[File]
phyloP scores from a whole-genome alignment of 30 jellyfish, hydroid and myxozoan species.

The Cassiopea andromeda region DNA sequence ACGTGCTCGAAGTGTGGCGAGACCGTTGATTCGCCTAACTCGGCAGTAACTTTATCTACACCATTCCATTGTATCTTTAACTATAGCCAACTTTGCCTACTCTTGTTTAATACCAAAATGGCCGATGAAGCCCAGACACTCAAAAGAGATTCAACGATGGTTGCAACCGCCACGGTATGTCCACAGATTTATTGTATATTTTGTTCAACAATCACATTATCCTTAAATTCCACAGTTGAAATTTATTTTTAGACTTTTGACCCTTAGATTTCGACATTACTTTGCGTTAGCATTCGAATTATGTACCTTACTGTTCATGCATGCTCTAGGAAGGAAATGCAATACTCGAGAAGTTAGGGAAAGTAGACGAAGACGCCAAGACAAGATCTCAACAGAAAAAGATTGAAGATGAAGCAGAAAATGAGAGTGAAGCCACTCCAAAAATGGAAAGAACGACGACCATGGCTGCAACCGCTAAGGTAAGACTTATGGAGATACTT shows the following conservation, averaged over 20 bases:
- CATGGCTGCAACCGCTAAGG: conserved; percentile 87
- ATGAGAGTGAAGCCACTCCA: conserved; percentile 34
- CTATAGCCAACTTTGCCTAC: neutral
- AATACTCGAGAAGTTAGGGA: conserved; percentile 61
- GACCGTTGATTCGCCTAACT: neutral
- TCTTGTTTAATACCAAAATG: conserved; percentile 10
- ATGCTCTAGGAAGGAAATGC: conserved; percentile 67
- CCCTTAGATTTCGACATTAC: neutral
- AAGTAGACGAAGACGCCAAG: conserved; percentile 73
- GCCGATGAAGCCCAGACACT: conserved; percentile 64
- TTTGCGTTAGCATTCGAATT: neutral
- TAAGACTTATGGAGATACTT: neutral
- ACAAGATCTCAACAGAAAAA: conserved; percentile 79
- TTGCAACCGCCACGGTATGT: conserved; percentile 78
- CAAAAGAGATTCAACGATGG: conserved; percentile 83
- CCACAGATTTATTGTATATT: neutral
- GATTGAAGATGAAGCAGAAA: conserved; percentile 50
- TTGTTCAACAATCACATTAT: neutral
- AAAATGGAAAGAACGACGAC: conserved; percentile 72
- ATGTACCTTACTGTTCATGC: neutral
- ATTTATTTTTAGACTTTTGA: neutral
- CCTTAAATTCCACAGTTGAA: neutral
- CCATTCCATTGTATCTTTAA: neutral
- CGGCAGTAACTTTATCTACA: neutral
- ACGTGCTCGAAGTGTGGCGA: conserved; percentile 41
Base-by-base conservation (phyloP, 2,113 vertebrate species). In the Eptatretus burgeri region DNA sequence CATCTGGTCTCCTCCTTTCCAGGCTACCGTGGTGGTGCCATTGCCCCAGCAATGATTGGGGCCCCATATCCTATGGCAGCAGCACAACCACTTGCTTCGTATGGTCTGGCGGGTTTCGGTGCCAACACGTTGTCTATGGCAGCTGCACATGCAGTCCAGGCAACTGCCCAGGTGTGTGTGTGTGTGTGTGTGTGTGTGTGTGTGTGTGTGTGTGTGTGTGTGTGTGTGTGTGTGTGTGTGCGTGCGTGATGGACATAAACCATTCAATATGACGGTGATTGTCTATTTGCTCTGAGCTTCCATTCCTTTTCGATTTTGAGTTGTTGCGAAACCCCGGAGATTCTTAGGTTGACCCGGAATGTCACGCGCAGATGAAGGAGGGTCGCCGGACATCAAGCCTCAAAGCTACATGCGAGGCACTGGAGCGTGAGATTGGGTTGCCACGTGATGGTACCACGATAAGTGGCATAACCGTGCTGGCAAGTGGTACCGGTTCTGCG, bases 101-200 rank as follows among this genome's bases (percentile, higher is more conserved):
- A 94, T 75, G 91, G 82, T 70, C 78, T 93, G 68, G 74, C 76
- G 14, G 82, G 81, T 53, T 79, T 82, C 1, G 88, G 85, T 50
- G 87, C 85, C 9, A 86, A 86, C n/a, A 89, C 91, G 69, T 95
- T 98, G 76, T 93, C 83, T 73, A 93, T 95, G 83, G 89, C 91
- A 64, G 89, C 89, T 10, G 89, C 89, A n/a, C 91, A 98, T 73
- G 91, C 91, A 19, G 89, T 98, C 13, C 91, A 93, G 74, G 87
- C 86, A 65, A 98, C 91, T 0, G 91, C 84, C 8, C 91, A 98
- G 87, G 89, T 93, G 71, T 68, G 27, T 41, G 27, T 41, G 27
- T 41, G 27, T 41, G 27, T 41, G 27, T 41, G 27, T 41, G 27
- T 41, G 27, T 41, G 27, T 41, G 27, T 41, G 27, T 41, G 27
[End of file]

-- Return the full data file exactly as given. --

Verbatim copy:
phyloP scores from a whole-genome alignment of 30 jellyfish, hydroid and myxozoan species.

The Cassiopea andromeda region DNA sequence ACGTGCTCGAAGTGTGGCGAGACCGTTGATTCGCCTAACTCGGCAGTAACTTTATCTACACCATTCCATTGTATCTTTAACTATAGCCAACTTTGCCTACTCTTGTTTAATACCAAAATGGCCGATGAAGCCCAGACACTCAAAAGAGATTCAACGATGGTTGCAACCGCCACGGTATGTCCACAGATTTATTGTATATTTTGTTCAACAATCACATTATCCTTAAATTCCACAGTTGAAATTTATTTTTAGACTTTTGACCCTTAGATTTCGACATTACTTTGCGTTAGCATTCGAATTATGTACCTTACTGTTCATGCATGCTCTAGGAAGGAAATGCAATACTCGAGAAGTTAGGGAAAGTAGACGAAGACGCCAAGACAAGATCTCAACAGAAAAAGATTGAAGATGAAGCAGAAAATGAGAGTGAAGCCACTCCAAAAATGGAAAGAACGACGACCATGGCTGCAACCGCTAAGGTAAGACTTATGGAGATACTT shows the following conservation, averaged over 20 bases:
- CATGGCTGCAACCGCTAAGG: conserved; percentile 87
- ATGAGAGTGAAGCCACTCCA: conserved; percentile 34
- CTATAGCCAACTTTGCCTAC: neutral
- AATACTCGAGAAGTTAGGGA: conserved; percentile 61
- GACCGTTGATTCGCCTAACT: neutral
- TCTTGTTTAATACCAAAATG: conserved; percentile 10
- ATGCTCTAGGAAGGAAATGC: conserved; percentile 67
- CCCTTAGATTTCGACATTAC: neutral
- AAGTAGACGAAGACGCCAAG: conserved; percentile 73
- GCCGATGAAGCCCAGACACT: conserved; percentile 64
- TTTGCGTTAGCATTCGAATT: neutral
- TAAGACTTATGGAGATACTT: neutral
- ACAAGATCTCAACAGAAAAA: conserved; percentile 79
- TTGCAACCGCCACGGTATGT: conserved; percentile 78
- CAAAAGAGATTCAACGATGG: conserved; percentile 83
- CCACAGATTTATTGTATATT: neutral
- GATTGAAGATGAAGCAGAAA: conserved; percentile 50
- TTGTTCAACAATCACATTAT: neutral
- AAAATGGAAAGAACGACGAC: conserved; percentile 72
- ATGTACCTTACTGTTCATGC: neutral
- ATTTATTTTTAGACTTTTGA: neutral
- CCTTAAATTCCACAGTTGAA: neutral
- CCATTCCATTGTATCTTTAA: neutral
- CGGCAGTAACTTTATCTACA: neutral
- ACGTGCTCGAAGTGTGGCGA: conserved; percentile 41
Base-by-base conservation (phyloP, 2,113 vertebrate species). In the Eptatretus burgeri region DNA sequence CATCTGGTCTCCTCCTTTCCAGGCTACCGTGGTGGTGCCATTGCCCCAGCAATGATTGGGGCCCCATATCCTATGGCAGCAGCACAACCACTTGCTTCGTATGGTCTGGCGGGTTTCGGTGCCAACACGTTGTCTATGGCAGCTGCACATGCAGTCCAGGCAACTGCCCAGGTGTGTGTGTGTGTGTGTGTGTGTGTGTGTGTGTGTGTGTGTGTGTGTGTGTGTGTGTGTGTGTGTGTGCGTGCGTGATGGACATAAACCATTCAATATGACGGTGATTGTCTATTTGCTCTGAGCTTCCATTCCTTTTCGATTTTGAGTTGTTGCGAAACCCCGGAGATTCTTAGGTTGACCCGGAATGTCACGCGCAGATGAAGGAGGGTCGCCGGACATCAAGCCTCAAAGCTACATGCGAGGCACTGGAGCGTGAGATTGGGTTGCCACGTGATGGTACCACGATAAGTGGCATAACCGTGCTGGCAAGTGGTACCGGTTCTGCG, bases 101-200 rank as follows among this genome's bases (percentile, higher is more conserved):
- A 94, T 75, G 91, G 82, T 70, C 78, T 93, G 68, G 74, C 76
- G 14, G 82, G 81, T 53, T 79, T 82, C 1, G 88, G 85, T 50
- G 87, C 85, C 9, A 86, A 86, C n/a, A 89, C 91, G 69, T 95
- T 98, G 76, T 93, C 83, T 73, A 93, T 95, G 83, G 89, C 91
- A 64, G 89, C 89, T 10, G 89, C 89, A n/a, C 91, A 98, T 73
- G 91, C 91, A 19, G 89, T 98, C 13, C 91, A 93, G 74, G 87
- C 86, A 65, A 98, C 91, T 0, G 91, C 84, C 8, C 91, A 98
- G 87, G 89, T 93, G 71, T 68, G 27, T 41, G 27, T 41, G 27
- T 41, G 27, T 41, G 27, T 41, G 27, T 41, G 27, T 41, G 27
- T 41, G 27, T 41, G 27, T 41, G 27, T 41, G 27, T 41, G 27